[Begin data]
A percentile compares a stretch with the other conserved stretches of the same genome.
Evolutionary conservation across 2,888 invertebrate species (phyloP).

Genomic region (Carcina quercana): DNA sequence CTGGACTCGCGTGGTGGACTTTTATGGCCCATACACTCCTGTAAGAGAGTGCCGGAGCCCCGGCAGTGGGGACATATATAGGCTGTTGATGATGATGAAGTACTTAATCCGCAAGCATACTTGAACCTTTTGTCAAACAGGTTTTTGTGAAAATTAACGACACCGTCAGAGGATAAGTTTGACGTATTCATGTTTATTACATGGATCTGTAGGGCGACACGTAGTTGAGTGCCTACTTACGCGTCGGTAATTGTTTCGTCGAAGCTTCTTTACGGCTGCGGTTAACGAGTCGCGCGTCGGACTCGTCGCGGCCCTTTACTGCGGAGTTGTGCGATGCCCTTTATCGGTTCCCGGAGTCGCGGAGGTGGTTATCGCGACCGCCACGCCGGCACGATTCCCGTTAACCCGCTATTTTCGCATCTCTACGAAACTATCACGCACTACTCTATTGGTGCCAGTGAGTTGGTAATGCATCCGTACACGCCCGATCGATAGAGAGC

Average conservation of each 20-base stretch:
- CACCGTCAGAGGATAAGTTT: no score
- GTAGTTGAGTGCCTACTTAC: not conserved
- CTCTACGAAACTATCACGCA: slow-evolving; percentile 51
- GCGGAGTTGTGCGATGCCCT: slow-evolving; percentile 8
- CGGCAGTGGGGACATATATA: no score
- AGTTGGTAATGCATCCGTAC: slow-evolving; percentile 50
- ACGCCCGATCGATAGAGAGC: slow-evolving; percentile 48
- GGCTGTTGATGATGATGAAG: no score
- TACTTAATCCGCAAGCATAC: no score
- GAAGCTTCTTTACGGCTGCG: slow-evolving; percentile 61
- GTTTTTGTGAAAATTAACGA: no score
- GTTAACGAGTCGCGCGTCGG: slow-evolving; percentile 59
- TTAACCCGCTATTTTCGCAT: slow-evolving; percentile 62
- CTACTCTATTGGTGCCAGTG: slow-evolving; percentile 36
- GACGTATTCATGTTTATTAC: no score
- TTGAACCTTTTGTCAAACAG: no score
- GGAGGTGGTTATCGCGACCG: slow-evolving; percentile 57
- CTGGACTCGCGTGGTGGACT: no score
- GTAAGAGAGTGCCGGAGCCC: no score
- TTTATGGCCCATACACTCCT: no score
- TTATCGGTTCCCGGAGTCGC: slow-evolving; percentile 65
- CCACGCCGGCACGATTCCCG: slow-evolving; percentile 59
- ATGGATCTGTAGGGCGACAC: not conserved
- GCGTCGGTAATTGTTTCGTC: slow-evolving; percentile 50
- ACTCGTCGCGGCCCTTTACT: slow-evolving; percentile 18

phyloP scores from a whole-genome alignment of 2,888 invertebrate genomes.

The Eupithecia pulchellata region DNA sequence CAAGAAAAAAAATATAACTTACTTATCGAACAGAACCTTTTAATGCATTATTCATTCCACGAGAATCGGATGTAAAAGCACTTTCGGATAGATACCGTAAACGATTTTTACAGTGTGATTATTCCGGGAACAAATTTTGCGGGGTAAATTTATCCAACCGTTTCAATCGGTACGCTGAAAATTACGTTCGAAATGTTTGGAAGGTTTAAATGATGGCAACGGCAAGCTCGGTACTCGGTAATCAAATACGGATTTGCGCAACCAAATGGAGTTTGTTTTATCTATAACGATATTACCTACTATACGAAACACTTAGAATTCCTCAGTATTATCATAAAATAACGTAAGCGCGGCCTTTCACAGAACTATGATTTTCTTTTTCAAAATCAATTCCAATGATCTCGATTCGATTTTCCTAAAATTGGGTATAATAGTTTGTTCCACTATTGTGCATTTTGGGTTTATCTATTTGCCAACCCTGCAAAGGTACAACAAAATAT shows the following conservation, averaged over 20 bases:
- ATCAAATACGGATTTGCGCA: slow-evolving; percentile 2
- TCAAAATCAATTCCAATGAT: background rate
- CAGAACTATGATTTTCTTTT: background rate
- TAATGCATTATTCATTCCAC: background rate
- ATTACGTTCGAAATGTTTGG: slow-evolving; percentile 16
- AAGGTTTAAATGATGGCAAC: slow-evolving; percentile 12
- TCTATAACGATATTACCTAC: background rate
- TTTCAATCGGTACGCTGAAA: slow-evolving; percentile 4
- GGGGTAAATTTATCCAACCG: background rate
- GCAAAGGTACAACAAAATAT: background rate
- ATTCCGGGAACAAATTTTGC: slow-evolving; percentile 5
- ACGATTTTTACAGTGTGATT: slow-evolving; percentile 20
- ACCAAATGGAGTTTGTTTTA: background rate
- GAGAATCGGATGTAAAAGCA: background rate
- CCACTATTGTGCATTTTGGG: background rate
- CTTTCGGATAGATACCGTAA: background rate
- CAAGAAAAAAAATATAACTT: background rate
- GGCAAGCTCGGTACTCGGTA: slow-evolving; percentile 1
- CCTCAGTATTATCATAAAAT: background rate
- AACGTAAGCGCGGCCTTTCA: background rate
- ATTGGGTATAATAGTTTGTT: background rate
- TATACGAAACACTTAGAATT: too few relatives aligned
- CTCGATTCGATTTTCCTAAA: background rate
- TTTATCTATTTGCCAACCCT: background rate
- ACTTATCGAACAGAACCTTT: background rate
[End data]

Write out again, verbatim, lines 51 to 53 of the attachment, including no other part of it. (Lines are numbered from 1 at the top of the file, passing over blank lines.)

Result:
- AACGTAAGCGCGGCCTTTCA: background rate
- ATTGGGTATAATAGTTTGTT: background rate
- TATACGAAACACTTAGAATT: too few relatives aligned